Within this working group, steps are taken towards these multiscale models for phase change materials and thermochemical materials. The group has begun to describe the state-of-the-art modelling techniques for PCM and TCM on three different length scales: micro, meso and macro.
Apparatus and Component Integration
The storage apparatus is composed of the storage material and the equipment or components necessary to charge and discharge the storage material in a controlled and optimal way. These components include heat exchangers, pumps or fans, and chemical reactors. In order to arrive at optimised apparatus configurations, work will be done on storage container and reactor design, storage apparatus design based on the selected storage material, heat transfer optimisation and apparatus and components performance assessment.
The Applications subtask has three Working Groups, divided along the typical storage temperature of a group of applications: cooling, heating and domestic hot water, and high temperature applications. Although the applications themselves place very different requirements on storage technology, the steps that must be taken are very similar for all applications. Hence, the activities within the Working Groups in this Subtask are very similar as well.
The activities serve the underlying guidance principle of the materials development within the limitations of the application. The materials development will be directed by the desired system performance. A constant assessment of performance criteria for a given application will be used to determine the chances for a given material/system combination. These criteria can come from economic, environmental, production technology or market considerations. Activities in the Application Working Groups include, amongst others, definition of application boundary conditions, definition of required thermophysical properties for each application, selection of relevant candidate materials and system technologies and performance assessment and validation.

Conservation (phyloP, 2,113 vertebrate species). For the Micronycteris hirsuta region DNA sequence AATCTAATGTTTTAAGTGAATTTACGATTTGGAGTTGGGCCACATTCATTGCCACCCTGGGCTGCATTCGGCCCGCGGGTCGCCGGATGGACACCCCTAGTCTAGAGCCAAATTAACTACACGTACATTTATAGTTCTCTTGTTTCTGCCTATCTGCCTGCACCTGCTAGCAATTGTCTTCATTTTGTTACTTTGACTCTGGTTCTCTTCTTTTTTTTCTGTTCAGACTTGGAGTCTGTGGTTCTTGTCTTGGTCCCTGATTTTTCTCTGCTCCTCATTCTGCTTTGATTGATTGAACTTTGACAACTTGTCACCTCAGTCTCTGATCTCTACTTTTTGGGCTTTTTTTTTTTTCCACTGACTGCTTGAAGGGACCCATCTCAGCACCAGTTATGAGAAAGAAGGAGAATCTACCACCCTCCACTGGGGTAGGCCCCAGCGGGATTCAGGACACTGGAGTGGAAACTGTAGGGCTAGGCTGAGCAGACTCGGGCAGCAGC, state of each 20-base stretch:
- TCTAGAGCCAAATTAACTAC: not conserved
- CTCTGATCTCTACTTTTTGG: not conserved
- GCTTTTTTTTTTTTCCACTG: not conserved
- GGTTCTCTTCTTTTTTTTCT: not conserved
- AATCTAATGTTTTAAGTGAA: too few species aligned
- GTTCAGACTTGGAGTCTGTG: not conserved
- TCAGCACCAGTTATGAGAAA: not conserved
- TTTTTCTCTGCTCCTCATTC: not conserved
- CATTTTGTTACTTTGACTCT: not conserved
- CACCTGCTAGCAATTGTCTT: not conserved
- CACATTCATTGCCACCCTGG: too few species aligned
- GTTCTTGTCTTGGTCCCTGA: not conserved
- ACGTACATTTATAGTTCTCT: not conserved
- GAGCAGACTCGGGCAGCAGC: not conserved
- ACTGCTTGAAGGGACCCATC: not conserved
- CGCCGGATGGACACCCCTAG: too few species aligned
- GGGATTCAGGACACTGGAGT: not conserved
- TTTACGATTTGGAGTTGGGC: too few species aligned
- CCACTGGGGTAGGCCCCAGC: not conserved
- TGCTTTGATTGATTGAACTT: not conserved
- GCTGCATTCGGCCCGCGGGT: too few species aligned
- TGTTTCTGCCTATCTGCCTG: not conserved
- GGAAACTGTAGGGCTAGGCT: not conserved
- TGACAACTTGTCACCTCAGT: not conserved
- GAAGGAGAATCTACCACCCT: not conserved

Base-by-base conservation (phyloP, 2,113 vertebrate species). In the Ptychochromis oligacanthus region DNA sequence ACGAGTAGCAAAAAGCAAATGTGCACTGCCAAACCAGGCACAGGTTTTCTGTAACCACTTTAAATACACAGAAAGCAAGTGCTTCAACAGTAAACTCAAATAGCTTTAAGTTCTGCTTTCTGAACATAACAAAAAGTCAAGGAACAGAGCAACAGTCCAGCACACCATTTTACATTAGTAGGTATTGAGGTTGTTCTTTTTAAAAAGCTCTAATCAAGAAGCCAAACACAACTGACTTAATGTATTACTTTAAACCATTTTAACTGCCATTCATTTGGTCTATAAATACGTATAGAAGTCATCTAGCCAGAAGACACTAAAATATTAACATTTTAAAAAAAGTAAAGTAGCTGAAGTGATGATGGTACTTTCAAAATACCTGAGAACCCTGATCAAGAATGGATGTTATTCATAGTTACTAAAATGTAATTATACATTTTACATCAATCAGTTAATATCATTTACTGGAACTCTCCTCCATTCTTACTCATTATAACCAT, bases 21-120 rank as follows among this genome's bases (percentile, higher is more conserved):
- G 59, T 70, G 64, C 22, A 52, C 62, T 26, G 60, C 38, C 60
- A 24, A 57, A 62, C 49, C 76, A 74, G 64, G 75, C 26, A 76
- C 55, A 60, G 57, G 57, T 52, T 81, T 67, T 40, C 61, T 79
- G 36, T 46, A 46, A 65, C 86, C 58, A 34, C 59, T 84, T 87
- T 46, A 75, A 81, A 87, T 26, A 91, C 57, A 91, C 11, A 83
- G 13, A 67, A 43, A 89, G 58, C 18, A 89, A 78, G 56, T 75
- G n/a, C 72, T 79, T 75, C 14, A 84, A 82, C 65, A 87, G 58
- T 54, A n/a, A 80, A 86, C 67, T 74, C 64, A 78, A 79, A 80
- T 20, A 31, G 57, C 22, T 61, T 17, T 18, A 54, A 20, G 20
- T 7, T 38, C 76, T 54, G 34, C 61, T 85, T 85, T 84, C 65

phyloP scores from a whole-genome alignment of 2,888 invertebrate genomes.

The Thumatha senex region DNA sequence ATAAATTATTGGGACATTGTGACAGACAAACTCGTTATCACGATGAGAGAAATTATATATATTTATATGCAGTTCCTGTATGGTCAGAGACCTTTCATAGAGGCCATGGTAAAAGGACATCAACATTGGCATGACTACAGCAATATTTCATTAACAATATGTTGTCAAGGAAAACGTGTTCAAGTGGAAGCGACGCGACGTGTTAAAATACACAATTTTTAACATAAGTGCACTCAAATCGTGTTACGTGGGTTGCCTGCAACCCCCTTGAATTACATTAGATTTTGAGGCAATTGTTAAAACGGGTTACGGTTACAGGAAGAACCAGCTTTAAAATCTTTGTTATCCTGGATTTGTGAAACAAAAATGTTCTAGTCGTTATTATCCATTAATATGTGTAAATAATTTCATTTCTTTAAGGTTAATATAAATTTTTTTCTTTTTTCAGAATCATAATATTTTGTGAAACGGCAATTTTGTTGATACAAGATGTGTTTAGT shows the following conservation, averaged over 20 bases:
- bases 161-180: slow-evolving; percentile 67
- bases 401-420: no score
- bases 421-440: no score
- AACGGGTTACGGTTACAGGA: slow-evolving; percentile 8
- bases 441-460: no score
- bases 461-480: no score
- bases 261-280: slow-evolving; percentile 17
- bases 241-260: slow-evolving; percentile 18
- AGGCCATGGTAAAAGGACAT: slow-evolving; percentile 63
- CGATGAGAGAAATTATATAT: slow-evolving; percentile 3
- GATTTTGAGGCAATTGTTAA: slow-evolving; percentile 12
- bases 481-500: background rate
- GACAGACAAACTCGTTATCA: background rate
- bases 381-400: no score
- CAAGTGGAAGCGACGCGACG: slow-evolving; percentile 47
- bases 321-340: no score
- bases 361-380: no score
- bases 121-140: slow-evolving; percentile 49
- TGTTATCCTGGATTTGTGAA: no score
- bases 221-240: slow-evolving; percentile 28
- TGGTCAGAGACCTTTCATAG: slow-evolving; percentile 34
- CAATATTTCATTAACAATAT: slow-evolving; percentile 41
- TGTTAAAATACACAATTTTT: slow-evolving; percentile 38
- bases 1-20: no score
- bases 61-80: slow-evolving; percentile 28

Cross-cutting Working Groups
Theoretical Limits and System Integration are two working groups that are cross-cutting and not part of a subtask. In the first, the theoretical limits of compact thermal storage materials and systems from a physical, technical and economical viewpoint are determined. An estimate is made of the maximum possible performance to be expected from a thermal storage system in a given application, giving a set of reference points for the comparison of lab tests, field tests and commercial systems.
In the System Integration working group, the storage apparatus is considered as part of a larger thermal system. Next to the apparatus, the thermal energy supply, the control, the thermal transport components and the thermal energy user are elements of the thermal system. Methods for the design and optimisation of components and systems should be developed, together with appropriate testing methods and procedures to assess the long-term behaviour of a system.